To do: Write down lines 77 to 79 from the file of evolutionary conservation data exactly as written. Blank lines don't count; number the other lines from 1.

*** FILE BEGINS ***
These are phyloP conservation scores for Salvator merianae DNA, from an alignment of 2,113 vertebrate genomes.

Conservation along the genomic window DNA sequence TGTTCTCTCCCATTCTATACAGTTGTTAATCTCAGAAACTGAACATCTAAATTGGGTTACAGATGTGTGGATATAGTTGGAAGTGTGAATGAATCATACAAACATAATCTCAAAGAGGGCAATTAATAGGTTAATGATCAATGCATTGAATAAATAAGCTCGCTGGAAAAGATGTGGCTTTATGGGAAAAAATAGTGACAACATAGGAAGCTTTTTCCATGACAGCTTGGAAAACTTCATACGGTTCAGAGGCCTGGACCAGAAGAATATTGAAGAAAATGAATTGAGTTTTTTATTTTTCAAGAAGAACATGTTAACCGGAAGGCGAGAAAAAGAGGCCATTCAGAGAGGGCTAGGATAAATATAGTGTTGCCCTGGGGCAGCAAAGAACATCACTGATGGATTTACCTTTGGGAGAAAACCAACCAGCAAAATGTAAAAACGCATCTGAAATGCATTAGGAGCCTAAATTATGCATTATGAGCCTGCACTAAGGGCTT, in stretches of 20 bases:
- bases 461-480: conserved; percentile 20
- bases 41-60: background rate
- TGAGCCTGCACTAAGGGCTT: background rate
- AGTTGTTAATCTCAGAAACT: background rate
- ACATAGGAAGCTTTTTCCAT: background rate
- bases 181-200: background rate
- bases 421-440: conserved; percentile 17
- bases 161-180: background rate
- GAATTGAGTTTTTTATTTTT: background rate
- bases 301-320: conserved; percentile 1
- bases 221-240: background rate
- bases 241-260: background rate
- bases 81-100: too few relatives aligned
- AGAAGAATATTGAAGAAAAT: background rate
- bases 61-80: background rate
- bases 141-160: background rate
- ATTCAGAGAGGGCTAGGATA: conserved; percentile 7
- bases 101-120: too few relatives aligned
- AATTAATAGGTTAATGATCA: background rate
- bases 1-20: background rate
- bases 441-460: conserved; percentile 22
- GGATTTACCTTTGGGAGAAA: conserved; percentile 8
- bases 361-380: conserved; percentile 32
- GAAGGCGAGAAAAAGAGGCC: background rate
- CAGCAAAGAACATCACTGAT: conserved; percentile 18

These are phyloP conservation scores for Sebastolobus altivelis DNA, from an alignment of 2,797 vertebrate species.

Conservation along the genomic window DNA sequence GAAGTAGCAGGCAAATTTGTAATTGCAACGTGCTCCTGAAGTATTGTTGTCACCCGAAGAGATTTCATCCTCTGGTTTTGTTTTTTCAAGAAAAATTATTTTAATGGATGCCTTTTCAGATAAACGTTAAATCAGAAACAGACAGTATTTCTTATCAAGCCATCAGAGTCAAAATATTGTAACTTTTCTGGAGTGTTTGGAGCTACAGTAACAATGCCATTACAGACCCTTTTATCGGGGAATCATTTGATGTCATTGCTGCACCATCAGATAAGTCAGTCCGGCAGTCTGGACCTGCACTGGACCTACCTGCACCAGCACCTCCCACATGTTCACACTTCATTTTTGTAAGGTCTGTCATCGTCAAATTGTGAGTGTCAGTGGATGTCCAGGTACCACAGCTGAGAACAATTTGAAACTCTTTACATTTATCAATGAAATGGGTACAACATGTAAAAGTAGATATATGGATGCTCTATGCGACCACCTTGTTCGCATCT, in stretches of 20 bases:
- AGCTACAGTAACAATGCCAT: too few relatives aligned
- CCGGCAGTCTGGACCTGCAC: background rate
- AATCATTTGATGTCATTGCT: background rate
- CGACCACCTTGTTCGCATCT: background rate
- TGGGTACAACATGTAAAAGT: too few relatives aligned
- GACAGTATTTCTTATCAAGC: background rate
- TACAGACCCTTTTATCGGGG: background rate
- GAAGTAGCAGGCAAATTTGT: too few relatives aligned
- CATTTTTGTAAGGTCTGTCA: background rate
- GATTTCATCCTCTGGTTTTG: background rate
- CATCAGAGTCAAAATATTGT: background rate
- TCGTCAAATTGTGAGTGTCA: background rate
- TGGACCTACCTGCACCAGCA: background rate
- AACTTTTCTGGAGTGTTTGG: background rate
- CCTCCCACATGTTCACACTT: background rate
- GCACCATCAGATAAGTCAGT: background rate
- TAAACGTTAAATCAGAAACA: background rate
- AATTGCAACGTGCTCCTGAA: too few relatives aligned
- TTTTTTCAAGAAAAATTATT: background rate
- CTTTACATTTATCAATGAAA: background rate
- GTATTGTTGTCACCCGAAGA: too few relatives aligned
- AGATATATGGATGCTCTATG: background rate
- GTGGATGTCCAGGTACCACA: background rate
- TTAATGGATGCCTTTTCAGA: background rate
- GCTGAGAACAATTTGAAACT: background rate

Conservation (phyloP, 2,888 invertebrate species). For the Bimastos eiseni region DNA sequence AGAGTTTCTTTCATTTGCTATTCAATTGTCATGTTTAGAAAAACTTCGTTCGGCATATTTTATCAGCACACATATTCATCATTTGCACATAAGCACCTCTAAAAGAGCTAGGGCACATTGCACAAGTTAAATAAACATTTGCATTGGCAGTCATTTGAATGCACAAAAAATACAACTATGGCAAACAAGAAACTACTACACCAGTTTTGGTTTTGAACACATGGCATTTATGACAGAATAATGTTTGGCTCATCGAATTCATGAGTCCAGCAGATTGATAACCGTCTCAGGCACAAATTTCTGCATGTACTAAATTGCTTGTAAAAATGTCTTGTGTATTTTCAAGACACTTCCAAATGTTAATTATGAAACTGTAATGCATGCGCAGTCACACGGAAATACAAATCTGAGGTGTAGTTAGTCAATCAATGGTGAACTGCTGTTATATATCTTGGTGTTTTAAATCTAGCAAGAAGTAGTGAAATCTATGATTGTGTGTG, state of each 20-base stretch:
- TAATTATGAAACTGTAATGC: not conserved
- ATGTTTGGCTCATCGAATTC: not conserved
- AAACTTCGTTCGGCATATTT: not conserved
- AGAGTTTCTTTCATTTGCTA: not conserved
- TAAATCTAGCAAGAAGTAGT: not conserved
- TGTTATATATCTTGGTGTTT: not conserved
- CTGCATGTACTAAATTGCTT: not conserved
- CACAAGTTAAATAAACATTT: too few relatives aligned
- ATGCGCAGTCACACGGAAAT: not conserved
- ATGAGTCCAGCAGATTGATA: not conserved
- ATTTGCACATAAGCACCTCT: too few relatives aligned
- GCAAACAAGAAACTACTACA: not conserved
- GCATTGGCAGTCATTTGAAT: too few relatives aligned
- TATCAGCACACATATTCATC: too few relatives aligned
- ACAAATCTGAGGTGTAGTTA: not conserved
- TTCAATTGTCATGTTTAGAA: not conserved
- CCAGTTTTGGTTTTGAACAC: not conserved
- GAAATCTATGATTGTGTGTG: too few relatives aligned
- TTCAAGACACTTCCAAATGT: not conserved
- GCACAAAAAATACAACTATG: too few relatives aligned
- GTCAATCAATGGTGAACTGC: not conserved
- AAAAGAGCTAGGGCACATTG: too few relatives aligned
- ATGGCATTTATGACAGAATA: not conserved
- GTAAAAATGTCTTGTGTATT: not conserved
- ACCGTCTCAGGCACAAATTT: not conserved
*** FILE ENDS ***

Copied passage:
- AAAAGAGCTAGGGCACATTG: too few relatives aligned
- ATGGCATTTATGACAGAATA: not conserved
- GTAAAAATGTCTTGTGTATT: not conserved